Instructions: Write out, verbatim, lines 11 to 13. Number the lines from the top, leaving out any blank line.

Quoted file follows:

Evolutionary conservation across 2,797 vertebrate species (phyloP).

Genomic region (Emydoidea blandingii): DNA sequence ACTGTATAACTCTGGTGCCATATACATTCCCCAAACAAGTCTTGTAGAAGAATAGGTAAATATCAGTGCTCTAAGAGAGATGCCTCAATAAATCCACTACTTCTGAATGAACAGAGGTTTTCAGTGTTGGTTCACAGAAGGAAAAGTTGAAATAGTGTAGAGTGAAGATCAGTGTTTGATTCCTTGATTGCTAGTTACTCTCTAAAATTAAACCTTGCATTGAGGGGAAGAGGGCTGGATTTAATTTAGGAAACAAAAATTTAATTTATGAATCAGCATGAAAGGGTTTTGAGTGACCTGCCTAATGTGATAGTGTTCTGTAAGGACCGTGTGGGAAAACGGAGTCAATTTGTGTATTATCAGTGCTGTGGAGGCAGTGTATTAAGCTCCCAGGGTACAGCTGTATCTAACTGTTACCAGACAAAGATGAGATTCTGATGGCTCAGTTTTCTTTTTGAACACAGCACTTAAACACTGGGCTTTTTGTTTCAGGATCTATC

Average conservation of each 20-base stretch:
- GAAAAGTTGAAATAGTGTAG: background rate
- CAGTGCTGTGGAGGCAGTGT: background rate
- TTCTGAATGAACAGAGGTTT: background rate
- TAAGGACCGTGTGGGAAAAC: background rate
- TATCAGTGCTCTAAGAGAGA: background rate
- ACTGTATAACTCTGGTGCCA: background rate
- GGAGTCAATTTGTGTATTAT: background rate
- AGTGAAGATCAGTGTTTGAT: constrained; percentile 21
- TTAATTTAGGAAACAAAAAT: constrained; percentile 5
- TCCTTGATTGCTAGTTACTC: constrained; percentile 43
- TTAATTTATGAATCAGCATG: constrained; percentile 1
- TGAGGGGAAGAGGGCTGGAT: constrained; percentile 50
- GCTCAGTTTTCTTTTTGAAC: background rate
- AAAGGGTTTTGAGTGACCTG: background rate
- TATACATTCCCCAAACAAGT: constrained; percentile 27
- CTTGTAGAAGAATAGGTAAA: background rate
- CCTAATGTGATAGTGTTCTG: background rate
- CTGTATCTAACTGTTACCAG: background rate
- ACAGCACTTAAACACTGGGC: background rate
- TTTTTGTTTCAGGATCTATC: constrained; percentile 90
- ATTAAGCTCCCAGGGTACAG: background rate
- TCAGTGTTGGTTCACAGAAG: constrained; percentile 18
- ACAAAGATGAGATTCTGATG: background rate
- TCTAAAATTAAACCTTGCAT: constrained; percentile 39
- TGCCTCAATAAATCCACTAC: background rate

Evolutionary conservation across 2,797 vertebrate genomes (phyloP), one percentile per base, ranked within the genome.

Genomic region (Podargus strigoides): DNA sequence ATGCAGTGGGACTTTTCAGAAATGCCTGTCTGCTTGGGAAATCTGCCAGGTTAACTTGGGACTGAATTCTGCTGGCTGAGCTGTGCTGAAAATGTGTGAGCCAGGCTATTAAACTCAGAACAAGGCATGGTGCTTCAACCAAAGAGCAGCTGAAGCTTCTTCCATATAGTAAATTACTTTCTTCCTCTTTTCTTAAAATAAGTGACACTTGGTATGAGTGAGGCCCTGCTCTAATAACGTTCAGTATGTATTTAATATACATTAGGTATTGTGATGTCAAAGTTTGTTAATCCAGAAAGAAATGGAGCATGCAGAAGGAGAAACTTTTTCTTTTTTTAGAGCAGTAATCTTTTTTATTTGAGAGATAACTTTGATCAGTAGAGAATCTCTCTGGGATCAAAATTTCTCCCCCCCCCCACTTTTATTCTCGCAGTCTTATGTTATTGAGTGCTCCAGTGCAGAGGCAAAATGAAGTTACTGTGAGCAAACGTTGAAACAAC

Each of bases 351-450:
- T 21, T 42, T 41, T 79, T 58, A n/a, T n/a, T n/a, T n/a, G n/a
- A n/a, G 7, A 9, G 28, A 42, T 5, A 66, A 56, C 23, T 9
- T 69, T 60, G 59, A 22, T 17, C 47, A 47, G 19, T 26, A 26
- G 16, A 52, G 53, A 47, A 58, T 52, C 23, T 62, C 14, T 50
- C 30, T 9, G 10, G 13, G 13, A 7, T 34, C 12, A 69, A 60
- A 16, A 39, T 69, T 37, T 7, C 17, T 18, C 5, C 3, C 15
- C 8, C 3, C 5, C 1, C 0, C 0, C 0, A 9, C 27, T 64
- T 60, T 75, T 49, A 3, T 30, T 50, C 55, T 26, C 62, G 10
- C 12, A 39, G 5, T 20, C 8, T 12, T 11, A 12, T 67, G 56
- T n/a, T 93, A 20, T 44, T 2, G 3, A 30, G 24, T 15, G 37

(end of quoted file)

- AGTGAAGATCAGTGTTTGAT: constrained; percentile 21
- TTAATTTAGGAAACAAAAAT: constrained; percentile 5
- TCCTTGATTGCTAGTTACTC: constrained; percentile 43